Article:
Mary Corbet

writer and founder


I learned to embroider when I was a kid, when everyone was really into cross stitch (remember the '80s?). Eventually, I migrated to surface embroidery, teaching myself with whatever I could get my hands on...read more

Contact Mary

Connect with Mary



2024 (60) 2023 (125) 2022 (136) 2021 (130) 2020 (132) 2019 (147) 2018 (146) 2017 (169) 2016 (147) 2015 (246) 2014 (294) 2013 (294) 2012 (305) 2011 (306) 2010 (316) 2009 (367) 2008 (352) 2007 (225) 2006 (139)

Embroidery Ground Fabric Matters


Amazon Books

Some people say you can embroider on anything.

And I agree, to an extent.

But that doesn’t mean that you shouldn’t pay pretty close attention to the ground fabric you select for your embroidery projects. The ground fabric (the fabric you are stitching on, that the embroidery is embellishing) has to work with the type of embroidery you’re doing, or there’s no sense in using it.

I’ll give you one small example of a selection I made for a ground fabric that I thought about using, but changed my mind. And I’ll show you why I changed my mind. And hopefully, the conclusion we can draw is that you have to consider what you’re stitching and what techniques you’re using when you select fabric, so that the fabric you select will work for you.

Ground fabric for hand embroidery: making good choices

When I first started toying with my Jacobean Whitework idea, I thought about using a dark, natural colored linen – specifically, this linen crepe that I wrote about last year.

I like this fabric. I think it would fantastic monogrammed hand towels!

But as I toyed with it, playing with the design I’m stitching on a completely different fabric now, I found myself second-guessing my decision to use it.

Ground fabric for hand embroidery: making good choices

I was pleased enough with the smooth edge I could accomplish with the satin stitch, despite the irregularities of the cloth’s weave.

The split stitch outline and the padding under the satin stitch go a long way to make the smooth edge possible. The weave tended to make my eyes go a little wonky when I was trying to place my stitches. If it hadn’t been for the split stitch outline that I was using to guide my needle, I don’t think my edges would have come out quite as decent as they did.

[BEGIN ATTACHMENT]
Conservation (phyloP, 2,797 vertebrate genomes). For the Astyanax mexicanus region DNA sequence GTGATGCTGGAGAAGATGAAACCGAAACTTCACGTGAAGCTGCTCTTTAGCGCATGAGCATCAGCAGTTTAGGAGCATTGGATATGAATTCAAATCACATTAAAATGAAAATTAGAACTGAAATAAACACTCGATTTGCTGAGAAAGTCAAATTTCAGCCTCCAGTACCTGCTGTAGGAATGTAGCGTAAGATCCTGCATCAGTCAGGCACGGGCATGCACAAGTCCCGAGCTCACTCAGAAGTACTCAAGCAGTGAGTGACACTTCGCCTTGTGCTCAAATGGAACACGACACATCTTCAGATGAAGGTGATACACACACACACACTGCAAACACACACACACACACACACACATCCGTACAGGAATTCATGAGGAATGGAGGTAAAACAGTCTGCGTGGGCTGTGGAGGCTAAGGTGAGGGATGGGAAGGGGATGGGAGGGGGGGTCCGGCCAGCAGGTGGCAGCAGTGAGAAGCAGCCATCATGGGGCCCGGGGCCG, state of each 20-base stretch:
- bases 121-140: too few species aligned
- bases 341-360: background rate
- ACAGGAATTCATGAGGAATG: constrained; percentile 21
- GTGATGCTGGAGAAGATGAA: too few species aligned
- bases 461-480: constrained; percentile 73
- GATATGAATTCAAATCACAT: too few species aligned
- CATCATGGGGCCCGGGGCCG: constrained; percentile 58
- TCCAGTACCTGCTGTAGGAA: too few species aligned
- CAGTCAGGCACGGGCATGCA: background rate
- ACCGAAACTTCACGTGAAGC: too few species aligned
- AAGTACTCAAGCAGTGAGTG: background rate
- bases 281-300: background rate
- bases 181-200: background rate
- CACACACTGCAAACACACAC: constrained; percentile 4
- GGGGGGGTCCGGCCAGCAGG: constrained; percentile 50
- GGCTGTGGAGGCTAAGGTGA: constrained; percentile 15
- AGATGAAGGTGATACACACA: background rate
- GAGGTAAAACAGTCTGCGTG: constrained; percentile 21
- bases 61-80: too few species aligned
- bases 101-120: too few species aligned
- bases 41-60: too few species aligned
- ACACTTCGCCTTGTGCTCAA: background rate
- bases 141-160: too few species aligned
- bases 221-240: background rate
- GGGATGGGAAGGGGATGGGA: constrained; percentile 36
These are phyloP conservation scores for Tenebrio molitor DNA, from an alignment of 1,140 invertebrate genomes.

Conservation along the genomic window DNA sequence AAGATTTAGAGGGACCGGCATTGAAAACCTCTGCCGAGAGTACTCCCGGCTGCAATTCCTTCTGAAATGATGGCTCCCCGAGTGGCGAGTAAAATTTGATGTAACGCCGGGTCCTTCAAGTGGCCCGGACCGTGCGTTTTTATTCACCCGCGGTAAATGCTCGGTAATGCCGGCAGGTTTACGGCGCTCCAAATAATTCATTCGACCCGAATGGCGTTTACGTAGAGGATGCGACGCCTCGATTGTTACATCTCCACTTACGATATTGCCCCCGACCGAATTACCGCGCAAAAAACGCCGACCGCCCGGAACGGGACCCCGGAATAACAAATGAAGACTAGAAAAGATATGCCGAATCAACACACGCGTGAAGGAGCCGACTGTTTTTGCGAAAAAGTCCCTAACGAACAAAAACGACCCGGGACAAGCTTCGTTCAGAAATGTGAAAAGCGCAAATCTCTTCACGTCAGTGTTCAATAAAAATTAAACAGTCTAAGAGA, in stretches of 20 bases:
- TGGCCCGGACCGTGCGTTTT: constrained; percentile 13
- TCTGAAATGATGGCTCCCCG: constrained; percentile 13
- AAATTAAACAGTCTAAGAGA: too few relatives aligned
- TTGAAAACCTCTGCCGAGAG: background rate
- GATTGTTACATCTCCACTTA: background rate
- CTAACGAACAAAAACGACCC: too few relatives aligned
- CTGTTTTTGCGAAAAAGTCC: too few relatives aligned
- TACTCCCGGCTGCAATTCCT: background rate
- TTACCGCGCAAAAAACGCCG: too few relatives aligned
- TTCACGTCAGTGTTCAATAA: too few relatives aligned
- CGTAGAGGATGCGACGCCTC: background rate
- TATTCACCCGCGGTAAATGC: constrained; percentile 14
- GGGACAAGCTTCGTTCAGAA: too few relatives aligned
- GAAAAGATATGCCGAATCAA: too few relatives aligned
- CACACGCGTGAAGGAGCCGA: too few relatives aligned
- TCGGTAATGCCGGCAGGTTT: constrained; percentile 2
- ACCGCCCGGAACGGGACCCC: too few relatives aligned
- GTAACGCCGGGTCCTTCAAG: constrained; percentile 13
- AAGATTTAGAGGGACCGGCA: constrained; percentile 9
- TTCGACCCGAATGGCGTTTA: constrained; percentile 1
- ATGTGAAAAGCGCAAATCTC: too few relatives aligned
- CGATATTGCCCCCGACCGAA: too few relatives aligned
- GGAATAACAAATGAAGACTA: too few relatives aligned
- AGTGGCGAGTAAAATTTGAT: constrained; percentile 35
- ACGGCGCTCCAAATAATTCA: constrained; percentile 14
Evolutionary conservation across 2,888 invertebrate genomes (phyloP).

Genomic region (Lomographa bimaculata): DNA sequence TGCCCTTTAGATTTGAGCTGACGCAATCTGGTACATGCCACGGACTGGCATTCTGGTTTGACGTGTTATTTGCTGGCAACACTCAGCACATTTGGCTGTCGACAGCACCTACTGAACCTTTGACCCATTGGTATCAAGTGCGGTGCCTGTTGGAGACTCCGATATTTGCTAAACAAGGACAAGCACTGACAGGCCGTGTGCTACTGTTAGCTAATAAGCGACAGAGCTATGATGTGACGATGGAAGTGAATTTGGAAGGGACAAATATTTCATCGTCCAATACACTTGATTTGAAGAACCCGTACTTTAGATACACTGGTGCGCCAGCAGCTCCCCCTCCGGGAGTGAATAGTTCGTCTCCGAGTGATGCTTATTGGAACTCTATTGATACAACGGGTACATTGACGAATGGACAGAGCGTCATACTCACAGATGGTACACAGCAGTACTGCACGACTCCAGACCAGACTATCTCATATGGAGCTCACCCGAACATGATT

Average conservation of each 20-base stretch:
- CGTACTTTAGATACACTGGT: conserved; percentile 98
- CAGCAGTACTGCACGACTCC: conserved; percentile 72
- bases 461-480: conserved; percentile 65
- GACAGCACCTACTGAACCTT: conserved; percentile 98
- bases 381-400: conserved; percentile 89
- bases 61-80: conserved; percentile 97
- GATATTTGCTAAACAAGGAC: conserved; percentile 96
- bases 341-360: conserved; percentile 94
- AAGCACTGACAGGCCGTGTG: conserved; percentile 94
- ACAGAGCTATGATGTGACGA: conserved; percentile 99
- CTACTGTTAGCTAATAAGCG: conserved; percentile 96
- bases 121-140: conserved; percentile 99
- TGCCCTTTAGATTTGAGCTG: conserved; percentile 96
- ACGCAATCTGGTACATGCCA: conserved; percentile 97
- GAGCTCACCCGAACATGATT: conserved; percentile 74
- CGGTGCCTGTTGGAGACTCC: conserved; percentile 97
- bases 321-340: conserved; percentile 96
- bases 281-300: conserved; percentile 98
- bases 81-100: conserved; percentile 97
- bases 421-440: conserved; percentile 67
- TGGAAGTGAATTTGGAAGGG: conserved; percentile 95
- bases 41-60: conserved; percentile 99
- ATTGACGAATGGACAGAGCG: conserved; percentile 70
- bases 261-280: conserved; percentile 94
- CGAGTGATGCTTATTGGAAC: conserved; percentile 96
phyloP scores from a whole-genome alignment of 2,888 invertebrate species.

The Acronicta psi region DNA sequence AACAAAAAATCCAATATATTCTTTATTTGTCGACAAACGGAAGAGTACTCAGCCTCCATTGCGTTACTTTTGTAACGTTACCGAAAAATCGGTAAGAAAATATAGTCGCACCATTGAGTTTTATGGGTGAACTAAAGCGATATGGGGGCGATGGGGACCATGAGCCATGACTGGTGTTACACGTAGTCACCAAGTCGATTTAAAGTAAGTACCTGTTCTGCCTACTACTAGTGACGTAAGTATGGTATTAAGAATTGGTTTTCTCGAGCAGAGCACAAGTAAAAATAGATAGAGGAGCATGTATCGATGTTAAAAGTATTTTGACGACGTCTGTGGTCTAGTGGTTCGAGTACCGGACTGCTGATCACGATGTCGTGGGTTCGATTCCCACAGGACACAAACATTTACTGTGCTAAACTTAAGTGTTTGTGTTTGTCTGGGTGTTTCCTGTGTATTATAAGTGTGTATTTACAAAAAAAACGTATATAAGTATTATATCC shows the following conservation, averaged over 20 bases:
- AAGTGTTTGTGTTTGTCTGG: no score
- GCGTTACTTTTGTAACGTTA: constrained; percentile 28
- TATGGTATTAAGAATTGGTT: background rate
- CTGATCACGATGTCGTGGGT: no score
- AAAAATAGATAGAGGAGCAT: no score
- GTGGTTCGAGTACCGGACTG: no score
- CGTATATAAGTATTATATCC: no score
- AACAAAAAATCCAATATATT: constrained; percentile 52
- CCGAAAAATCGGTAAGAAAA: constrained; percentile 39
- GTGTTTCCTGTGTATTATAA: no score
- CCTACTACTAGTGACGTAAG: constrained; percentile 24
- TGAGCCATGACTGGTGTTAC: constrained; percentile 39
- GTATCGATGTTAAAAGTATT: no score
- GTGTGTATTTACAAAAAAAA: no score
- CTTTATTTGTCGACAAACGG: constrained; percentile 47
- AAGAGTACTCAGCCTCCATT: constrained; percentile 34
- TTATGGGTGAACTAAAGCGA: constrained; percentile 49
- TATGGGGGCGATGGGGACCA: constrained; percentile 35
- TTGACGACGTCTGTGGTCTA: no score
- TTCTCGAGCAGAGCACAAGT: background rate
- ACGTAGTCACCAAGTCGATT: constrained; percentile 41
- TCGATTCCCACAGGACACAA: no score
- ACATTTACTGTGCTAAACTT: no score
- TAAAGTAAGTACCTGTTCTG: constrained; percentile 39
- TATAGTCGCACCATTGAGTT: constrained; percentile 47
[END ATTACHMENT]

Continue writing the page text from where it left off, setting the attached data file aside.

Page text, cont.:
I found the overcasting on the top outline of the element in the photo above a little more difficult to keep smooth. I didn’t have the firmness of a split stitch line guiding me while doing the overcast stitch. I just had a loose string to stitch over.

But the difficulty here isn’t really the satin stitch and it isn’t really the overcast stitch.

It’s the seed stitching.

Seed stitch is often an integral part of whitework. It’s used to add texture and a light filling to an area.

With the linen crepe, because of the irregularity in the weave, the seed stitching practically disappears into the cloth. It doesn’t provide texture, that’s for sure. The fabric itself overwhelms it. The way the light glints on the linen fibers in the fabric make the seed stitches somewhat hard to distinguish against the fabric. If I had not been using white threads, the seed stitching would show up better, but with the white on the natural, it doesn’t work so well.

Ground fabric for hand embroidery: making good choices

I like the crepe. I want to stitch a regular surface embroidery design – in color – on it. But for the design I had in mind – which is this Jacobean Whitework thing I’m working on blue linen at the moment – it didn’t strike me as the best choice of fabric for the type of stitching I was going to be doing.